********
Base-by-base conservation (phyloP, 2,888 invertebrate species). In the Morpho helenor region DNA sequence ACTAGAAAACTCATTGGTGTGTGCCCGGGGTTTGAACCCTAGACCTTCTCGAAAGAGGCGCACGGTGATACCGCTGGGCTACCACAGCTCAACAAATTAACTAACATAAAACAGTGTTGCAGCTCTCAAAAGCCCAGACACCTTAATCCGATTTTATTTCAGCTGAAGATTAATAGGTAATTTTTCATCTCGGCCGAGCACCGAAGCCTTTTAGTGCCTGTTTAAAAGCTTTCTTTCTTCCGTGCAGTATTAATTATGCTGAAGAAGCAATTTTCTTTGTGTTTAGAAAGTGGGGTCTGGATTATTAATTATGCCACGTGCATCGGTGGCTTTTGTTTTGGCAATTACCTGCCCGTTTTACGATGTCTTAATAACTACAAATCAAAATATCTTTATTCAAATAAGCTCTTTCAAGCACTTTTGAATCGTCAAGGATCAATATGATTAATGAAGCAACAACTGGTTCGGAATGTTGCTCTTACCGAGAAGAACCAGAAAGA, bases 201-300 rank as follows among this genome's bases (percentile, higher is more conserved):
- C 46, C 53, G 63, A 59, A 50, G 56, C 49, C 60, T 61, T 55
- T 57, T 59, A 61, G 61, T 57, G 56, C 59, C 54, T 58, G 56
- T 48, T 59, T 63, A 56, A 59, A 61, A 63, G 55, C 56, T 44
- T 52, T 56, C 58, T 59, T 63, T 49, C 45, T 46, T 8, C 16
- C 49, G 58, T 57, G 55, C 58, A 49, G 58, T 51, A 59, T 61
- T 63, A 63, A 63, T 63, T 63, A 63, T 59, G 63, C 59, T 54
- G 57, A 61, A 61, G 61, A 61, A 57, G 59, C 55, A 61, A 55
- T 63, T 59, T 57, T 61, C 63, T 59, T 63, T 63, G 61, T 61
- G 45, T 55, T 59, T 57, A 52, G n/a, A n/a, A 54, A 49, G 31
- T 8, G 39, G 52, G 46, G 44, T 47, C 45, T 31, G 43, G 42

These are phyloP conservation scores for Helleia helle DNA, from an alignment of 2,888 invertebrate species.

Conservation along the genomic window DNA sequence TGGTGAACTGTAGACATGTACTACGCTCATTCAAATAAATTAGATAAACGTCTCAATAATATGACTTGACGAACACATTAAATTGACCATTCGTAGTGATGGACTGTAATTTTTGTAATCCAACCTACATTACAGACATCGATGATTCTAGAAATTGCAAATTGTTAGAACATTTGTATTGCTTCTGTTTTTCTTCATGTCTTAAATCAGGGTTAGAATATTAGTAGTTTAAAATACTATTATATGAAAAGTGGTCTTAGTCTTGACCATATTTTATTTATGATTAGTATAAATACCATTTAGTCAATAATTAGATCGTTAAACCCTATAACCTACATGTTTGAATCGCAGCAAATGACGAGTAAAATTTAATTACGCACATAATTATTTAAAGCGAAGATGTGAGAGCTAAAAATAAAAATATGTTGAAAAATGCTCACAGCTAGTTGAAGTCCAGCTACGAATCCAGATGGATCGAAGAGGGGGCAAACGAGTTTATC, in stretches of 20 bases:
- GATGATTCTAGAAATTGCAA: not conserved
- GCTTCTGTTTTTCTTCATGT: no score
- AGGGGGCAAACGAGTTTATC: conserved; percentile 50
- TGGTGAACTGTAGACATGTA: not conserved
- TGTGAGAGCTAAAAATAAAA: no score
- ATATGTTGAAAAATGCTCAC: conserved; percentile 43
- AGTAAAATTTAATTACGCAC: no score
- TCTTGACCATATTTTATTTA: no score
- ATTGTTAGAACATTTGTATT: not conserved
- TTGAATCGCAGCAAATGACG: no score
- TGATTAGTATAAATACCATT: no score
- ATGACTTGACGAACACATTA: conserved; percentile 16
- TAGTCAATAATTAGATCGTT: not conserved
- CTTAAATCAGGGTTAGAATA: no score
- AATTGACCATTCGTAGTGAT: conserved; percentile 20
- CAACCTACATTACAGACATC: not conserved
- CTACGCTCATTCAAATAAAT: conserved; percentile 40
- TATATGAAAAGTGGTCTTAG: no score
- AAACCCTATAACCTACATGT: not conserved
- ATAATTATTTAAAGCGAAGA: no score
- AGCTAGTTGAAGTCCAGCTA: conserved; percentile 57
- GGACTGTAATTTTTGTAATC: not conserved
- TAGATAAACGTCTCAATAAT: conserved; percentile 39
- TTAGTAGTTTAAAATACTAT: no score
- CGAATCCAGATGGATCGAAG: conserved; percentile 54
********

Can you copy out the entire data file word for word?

Base-by-base conservation (phyloP, 2,888 invertebrate species). In the Morpho helenor region DNA sequence ACTAGAAAACTCATTGGTGTGTGCCCGGGGTTTGAACCCTAGACCTTCTCGAAAGAGGCGCACGGTGATACCGCTGGGCTACCACAGCTCAACAAATTAACTAACATAAAACAGTGTTGCAGCTCTCAAAAGCCCAGACACCTTAATCCGATTTTATTTCAGCTGAAGATTAATAGGTAATTTTTCATCTCGGCCGAGCACCGAAGCCTTTTAGTGCCTGTTTAAAAGCTTTCTTTCTTCCGTGCAGTATTAATTATGCTGAAGAAGCAATTTTCTTTGTGTTTAGAAAGTGGGGTCTGGATTATTAATTATGCCACGTGCATCGGTGGCTTTTGTTTTGGCAATTACCTGCCCGTTTTACGATGTCTTAATAACTACAAATCAAAATATCTTTATTCAAATAAGCTCTTTCAAGCACTTTTGAATCGTCAAGGATCAATATGATTAATGAAGCAACAACTGGTTCGGAATGTTGCTCTTACCGAGAAGAACCAGAAAGA, bases 201-300 rank as follows among this genome's bases (percentile, higher is more conserved):
- C 46, C 53, G 63, A 59, A 50, G 56, C 49, C 60, T 61, T 55
- T 57, T 59, A 61, G 61, T 57, G 56, C 59, C 54, T 58, G 56
- T 48, T 59, T 63, A 56, A 59, A 61, A 63, G 55, C 56, T 44
- T 52, T 56, C 58, T 59, T 63, T 49, C 45, T 46, T 8, C 16
- C 49, G 58, T 57, G 55, C 58, A 49, G 58, T 51, A 59, T 61
- T 63, A 63, A 63, T 63, T 63, A 63, T 59, G 63, C 59, T 54
- G 57, A 61, A 61, G 61, A 61, A 57, G 59, C 55, A 61, A 55
- T 63, T 59, T 57, T 61, C 63, T 59, T 63, T 63, G 61, T 61
- G 45, T 55, T 59, T 57, A 52, G n/a, A n/a, A 54, A 49, G 31
- T 8, G 39, G 52, G 46, G 44, T 47, C 45, T 31, G 43, G 42

These are phyloP conservation scores for Helleia helle DNA, from an alignment of 2,888 invertebrate species.

Conservation along the genomic window DNA sequence TGGTGAACTGTAGACATGTACTACGCTCATTCAAATAAATTAGATAAACGTCTCAATAATATGACTTGACGAACACATTAAATTGACCATTCGTAGTGATGGACTGTAATTTTTGTAATCCAACCTACATTACAGACATCGATGATTCTAGAAATTGCAAATTGTTAGAACATTTGTATTGCTTCTGTTTTTCTTCATGTCTTAAATCAGGGTTAGAATATTAGTAGTTTAAAATACTATTATATGAAAAGTGGTCTTAGTCTTGACCATATTTTATTTATGATTAGTATAAATACCATTTAGTCAATAATTAGATCGTTAAACCCTATAACCTACATGTTTGAATCGCAGCAAATGACGAGTAAAATTTAATTACGCACATAATTATTTAAAGCGAAGATGTGAGAGCTAAAAATAAAAATATGTTGAAAAATGCTCACAGCTAGTTGAAGTCCAGCTACGAATCCAGATGGATCGAAGAGGGGGCAAACGAGTTTATC, in stretches of 20 bases:
- GATGATTCTAGAAATTGCAA: not conserved
- GCTTCTGTTTTTCTTCATGT: no score
- AGGGGGCAAACGAGTTTATC: conserved; percentile 50
- TGGTGAACTGTAGACATGTA: not conserved
- TGTGAGAGCTAAAAATAAAA: no score
- ATATGTTGAAAAATGCTCAC: conserved; percentile 43
- AGTAAAATTTAATTACGCAC: no score
- TCTTGACCATATTTTATTTA: no score
- ATTGTTAGAACATTTGTATT: not conserved
- TTGAATCGCAGCAAATGACG: no score
- TGATTAGTATAAATACCATT: no score
- ATGACTTGACGAACACATTA: conserved; percentile 16
- TAGTCAATAATTAGATCGTT: not conserved
- CTTAAATCAGGGTTAGAATA: no score
- AATTGACCATTCGTAGTGAT: conserved; percentile 20
- CAACCTACATTACAGACATC: not conserved
- CTACGCTCATTCAAATAAAT: conserved; percentile 40
- TATATGAAAAGTGGTCTTAG: no score
- AAACCCTATAACCTACATGT: not conserved
- ATAATTATTTAAAGCGAAGA: no score
- AGCTAGTTGAAGTCCAGCTA: conserved; percentile 57
- GGACTGTAATTTTTGTAATC: not conserved
- TAGATAAACGTCTCAATAAT: conserved; percentile 39
- TTAGTAGTTTAAAATACTAT: no score
- CGAATCCAGATGGATCGAAG: conserved; percentile 54